Tuesday, September 27, 2016

Blogging about Blogging: The Quebec Act @ NCReg

So this is a meta blog post, posting about another blog post at the National Catholic Register: a follow-up with background to explain why Fanny Allen's mother and stepfather were so worried about her going to Catholic Canada:

This fear of Catholics and of Canadian Catholics in particular had deep colonial roots in the French and Indian War (part of the Seven Years’ War fought between France and England in several colonial territories) and the 1774 Quebec Act. Great Britain, with help from their British colonists in North America, won the war in 1763 and had obtained the French territory of Quebec in Canada. The colonists were pleased with the defeat of Catholic France.

Eleven years later, Parliament passed the Quebec Act, integrating the former French colony into British Canada. American colonists were not pleased with many of the decisions reached by Parliament. Although the issue of religious liberty among Protestants was tremendously important in the revolutionary period, as Thomas S. Kidd recounts in
God of Liberty: A Religious History of the American Revolution (Basic Books, 2012), American Protestants did not think that Catholics should be free to practice their faith.

The Quebec Act allowed Catholics in Canada, unlike Catholics in England or other British colonies, not only to practice their faith freely, but to serve in government offices without taking an oath that denied their faith. Catholics in England, Scotland and Ireland could not serve in political office because they would have had to deny the Real Presence in the Eucharist (which the government called Transubstantiation), the invocation of saints, and the authority of the pope. Catholics in Canada could simply swear loyalty to King George III.


In the background for all the British American colonists, even those in Pennsylvania, like Benjamin Franklin (picture in the fur hat that he procured in Canada and that became such a fashion statement in Paris), the specter of James II--and the more remote horrors of the Gunpowder Plot, the Spanish Armada and even the fires of Smithfield--dominated their view of Catholics and the Papacy. Franklin, with his career in Pennsylvania, should have known a little about William Penn's support of James II's efforts to bring religious toleration to England. His speaking and campaigning for the Act of Toleration got Penn in trouble: he was imprisoned and accused of being a Papist!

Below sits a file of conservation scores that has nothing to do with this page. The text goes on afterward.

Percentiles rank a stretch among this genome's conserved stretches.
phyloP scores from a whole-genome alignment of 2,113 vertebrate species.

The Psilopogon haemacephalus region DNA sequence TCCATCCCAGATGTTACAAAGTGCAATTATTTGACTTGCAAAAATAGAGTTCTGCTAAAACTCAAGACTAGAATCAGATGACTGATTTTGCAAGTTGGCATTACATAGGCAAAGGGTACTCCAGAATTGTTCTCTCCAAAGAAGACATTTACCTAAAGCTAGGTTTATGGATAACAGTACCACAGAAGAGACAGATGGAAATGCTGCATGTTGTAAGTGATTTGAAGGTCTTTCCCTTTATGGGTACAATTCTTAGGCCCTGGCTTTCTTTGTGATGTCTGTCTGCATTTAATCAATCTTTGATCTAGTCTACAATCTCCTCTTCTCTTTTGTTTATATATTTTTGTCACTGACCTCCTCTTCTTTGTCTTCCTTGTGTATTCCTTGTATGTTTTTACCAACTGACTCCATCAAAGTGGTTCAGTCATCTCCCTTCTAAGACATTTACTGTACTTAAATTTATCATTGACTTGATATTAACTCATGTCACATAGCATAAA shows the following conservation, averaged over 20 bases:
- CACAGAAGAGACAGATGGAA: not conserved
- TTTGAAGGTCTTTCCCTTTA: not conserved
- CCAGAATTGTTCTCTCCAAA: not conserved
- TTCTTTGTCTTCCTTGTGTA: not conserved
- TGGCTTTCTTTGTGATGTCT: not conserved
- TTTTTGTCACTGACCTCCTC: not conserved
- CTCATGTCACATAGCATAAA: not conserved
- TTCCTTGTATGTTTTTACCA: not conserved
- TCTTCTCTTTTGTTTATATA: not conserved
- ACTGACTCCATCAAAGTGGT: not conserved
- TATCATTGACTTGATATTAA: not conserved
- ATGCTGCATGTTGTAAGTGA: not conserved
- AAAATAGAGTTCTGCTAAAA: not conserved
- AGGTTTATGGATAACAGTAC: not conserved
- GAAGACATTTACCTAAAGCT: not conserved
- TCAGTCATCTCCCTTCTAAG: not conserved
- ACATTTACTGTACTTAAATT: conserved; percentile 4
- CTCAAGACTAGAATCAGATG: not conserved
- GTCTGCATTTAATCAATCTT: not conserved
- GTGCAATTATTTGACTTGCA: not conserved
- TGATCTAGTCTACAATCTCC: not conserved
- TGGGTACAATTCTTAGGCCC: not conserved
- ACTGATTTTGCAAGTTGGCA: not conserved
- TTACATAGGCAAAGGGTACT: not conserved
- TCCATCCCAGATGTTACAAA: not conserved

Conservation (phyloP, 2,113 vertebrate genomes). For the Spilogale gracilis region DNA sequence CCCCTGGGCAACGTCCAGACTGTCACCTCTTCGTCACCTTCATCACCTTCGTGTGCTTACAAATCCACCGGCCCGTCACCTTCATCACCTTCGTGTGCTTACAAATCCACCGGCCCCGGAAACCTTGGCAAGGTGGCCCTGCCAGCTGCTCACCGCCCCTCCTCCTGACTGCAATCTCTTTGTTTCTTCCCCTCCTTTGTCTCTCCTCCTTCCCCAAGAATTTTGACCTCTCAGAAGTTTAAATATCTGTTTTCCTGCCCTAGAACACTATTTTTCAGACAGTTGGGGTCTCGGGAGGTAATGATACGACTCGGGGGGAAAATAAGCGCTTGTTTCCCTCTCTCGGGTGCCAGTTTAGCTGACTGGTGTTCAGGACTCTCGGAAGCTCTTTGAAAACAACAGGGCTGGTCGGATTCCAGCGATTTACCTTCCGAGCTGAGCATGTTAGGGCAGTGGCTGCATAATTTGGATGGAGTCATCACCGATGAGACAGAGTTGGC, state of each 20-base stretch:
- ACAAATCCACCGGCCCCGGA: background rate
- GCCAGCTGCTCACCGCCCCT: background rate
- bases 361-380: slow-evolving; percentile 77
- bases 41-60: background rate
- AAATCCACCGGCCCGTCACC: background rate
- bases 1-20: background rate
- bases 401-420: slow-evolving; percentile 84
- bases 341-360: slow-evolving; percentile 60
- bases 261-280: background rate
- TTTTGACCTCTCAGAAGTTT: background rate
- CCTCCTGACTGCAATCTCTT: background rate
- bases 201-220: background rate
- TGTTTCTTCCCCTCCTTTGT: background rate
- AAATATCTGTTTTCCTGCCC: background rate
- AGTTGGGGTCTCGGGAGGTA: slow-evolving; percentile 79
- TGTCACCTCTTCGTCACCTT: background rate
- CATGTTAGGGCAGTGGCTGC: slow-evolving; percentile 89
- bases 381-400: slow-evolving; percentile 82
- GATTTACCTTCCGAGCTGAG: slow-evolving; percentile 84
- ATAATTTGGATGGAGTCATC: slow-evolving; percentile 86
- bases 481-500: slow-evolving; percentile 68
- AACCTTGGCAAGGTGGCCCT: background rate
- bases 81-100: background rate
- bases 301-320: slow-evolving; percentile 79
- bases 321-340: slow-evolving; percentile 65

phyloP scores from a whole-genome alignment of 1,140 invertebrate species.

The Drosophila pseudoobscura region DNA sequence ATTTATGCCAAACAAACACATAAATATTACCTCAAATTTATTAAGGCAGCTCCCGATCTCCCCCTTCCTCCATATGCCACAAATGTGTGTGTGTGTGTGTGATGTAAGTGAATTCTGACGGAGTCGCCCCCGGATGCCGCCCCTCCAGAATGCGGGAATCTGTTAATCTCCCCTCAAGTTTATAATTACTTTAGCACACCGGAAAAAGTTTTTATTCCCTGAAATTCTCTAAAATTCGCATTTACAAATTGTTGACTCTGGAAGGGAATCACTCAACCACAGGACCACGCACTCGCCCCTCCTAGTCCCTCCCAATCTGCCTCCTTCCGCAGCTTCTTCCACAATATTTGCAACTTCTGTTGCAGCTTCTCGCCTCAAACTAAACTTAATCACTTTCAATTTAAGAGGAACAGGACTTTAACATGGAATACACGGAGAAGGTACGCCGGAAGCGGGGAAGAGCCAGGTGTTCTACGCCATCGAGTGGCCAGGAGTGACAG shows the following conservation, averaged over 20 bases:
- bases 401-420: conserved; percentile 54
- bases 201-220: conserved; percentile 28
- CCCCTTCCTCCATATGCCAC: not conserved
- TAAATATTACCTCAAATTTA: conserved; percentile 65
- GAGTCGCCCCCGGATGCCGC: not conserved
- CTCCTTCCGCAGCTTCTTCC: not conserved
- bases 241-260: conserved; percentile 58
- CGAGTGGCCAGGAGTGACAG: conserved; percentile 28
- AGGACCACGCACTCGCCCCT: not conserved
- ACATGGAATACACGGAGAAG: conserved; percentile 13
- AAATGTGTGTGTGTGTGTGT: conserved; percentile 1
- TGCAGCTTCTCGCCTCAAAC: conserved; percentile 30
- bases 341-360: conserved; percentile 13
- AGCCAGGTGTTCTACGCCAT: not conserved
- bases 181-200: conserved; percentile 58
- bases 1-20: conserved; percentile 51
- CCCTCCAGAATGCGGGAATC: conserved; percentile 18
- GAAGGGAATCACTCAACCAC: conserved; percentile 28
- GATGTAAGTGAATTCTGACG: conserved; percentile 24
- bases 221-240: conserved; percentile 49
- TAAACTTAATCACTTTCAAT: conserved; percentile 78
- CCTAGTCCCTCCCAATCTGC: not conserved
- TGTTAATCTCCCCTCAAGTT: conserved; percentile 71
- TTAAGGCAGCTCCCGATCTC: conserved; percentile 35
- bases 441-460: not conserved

Monday, September 26, 2016

Handing Down Family Relics: Thomas More's Descendants


In her National Catholic Register article about the exhibition on St. Thomas More at the Saint John Paul II National Shrine in Washington, DC, Charlotte Hays notes the source of several of the relics on display:

Several objects in the exhibit were given to the Jesuit college in the 18th century by Jesuit Father Thomas More, the last male descendant of St. Thomas More (More had four children, three daughters and a son). These include an enameled gold crucifix that has three pearls hanging from it and likely contained a relic, now lost, of an earlier saint. Because of the size of the crucifix, it likely sat on More’s desk rather than worn around the neck and likely was on his desk in the Tower of London. A homey gift from Father More was the saint’s reversible nightcap, made with golden thread and gilded spangles. Family history attributed the cap to More’s beloved daughter Meg.

The Center for Thomas More Studies has this resource for the family tree (though not in the form of a family tree) for the More family, based upon a book from Gracewing. According to this site:

Fr Thomas More—the last descendant in the direct male line of St.Thomas More, Lord Chancellor of England—died on 20 May 1795 in Bath. He had been the Jesuit provincial superior at the time of the suppression of the Society in 1773.

Thomas More was the eldest of the five children of Thomas and Catherine (née Giffard) of Barnborough or Bamburg Hall in the West Riding of Yorkshire. Born on 19 September 1722, he was followed by Christopher, Bridget, Catherine and Mary. Both sons became Jesuits. Bridget married twice—Peter Metcalfe and Robert Dalton and had descendants; she died in 1797. Catherine died unmarried in 1786. Mary became Sister Mary Augustine of the Austin Canonesses at Bruges and died in 1807. Their home, Barnborough Hall, had been in the family since John, the only son of St. Thomas, had acquired it by his marriage to Anne Cresacre and it remained so until the nineteenth century.

In one of  the appendices to a book written after More's beatification by Father Thomas Edward Bridgett, you may read about all the relics of St. Thomas More that Father Thomas More, SJ gave to Stonyhurst College, including their family history and provenance.